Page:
To Write or Not to Write? by J Vincent

Whether I write on any given day is determined by one main factor--Mindset. Perseverance and determination are a large part of that mindset. The will to do something, after all, is what drives most of us. If I decide, really make your mind up to something, I almost always succeed. Combine the will to write with waking up with a brilliant idea for your work-in-progress (WIP) and the words can hardly wait for your fingers to hit the keyboard. But how often does the brilliant idea strike? Rarely.

What else do I do to increase the chance of getting words down on the page? Setting a schedule or making goals, whichever way you want to phrase it. Like this blog. I had decided I MUST get it written earlier than the day before so I wrote it down on a schedule. I don’t feel like writing this right now but I am. Mindset.

Another thing that affects my writing in the positive column is Encouragement. This can be a good review, a compliment on my writing, someone asking a question about writing and valuing my answer, or words of understanding when it comes to writing and its inherent difficulties. Oddly enough a bad review or criticism can also nudge me to write in the “I’ll prove them wrong” mode.

Let’s say I’ve got the right mindset—determination, a schedule/goal, and encouragement. Then I awake to an allergy attack, or a bad cold, or the flu, or a sick child, significant other, or parent for whom I am responsible--these can ring a death knell on writing for the day. The best way to handle these type of situations is to just deal with them. Take my meds, drink my fluids, and provide such for the others depending on me and surrender the day to write again another. Stuff happens as they say. But if the situation is long term as in caring for another, I have had to learn to adapt. Stealing moments to write is part of “taking care of myself” in this situation. And taking care of self is of utmost importance to writing. There are times when the strongest mindset on earth won’t enable me to get some writing done. I’ve learned that beating myself up when this happens is only detrimental to moving forward and writing another day.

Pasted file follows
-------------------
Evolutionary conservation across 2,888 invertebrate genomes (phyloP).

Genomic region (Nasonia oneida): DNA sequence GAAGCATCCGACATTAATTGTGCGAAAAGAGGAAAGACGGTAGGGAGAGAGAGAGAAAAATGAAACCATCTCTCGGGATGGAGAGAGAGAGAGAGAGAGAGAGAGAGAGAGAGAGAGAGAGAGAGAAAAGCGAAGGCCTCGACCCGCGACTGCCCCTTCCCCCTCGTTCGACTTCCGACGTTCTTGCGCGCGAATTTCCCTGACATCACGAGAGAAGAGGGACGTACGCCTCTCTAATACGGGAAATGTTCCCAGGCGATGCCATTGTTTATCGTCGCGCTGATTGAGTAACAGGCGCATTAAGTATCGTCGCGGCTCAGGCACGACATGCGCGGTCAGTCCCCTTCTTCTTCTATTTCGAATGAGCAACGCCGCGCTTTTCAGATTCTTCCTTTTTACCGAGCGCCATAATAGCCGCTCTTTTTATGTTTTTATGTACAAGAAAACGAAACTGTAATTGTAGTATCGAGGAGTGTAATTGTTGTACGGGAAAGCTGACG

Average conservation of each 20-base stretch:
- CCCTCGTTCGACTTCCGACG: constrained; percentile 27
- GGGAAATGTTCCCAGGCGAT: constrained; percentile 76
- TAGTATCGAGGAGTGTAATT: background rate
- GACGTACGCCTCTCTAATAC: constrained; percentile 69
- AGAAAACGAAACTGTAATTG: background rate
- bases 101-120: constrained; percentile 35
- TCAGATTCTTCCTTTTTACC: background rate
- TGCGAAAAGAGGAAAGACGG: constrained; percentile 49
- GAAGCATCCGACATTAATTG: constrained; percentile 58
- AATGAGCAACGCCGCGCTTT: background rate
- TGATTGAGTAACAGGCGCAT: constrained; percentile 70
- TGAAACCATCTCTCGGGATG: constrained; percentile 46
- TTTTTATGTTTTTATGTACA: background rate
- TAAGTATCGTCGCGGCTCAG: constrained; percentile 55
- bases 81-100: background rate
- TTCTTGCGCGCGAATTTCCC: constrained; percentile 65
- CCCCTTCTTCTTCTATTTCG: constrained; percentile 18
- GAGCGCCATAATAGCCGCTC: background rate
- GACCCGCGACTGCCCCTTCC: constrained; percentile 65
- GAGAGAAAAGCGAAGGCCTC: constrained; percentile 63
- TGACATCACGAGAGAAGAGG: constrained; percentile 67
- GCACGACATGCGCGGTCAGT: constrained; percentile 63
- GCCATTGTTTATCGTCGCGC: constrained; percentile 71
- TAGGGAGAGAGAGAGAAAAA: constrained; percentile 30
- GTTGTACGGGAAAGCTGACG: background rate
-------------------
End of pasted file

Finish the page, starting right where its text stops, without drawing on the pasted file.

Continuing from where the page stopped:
Also vital to my writing is saying “no” to other’s. When are you going to write if you have to bake cookies for school, take mom to the doctor, help sis with her uphostlry project and have dinner for twelve all on the same day! I used to be one of the worst at “no” saying. It did get easier with practice and with admitting I’m not superwoman. (Why did it take me sooo long to stop believing I could be her?) Believe me, even if you fit into the costume you aren’t. There’s only so many hours and so much energy. Reserve some for writing, is an important lesson I had to learn.

Plodding, slogging, trudging are some of the adjectives that come to mind when I contemplate how I decide whether to write or not. One of htese is what I usually do. Luckily, every so often comes that time when words fly onto the page—pure magic. The wonder of that convinces me to keep slogging.

It is the month of St. Pat forgive my paraphrasing— “May the plot rise up to meet you. May your computer never crash. May your characters warm your heart; may their story land on best seller lists, and until we meet again, may God give you many magic word-flying days!


Rox Delaney said...

Well said, Joan! Most of the time I'm not in the mood when I need to get words on paper. That doesn't mean I get to wave at the computer in passing. It means I do it anyway. And we all thought when we became adults that we wouldn't have to do things if we didn't want to. HA!

Reese Mobley said...

Great advice, Joan. We all have obstacles we must face and how we carve out writing time is important. Not only to our careers but to our well-being.

Joan Vincent said...

My apologies for being so late to respond. I've been rather distracted with getting Debt published. Thank you for your kind words. One yearns to be an adult--as they say, be careful what you ask for.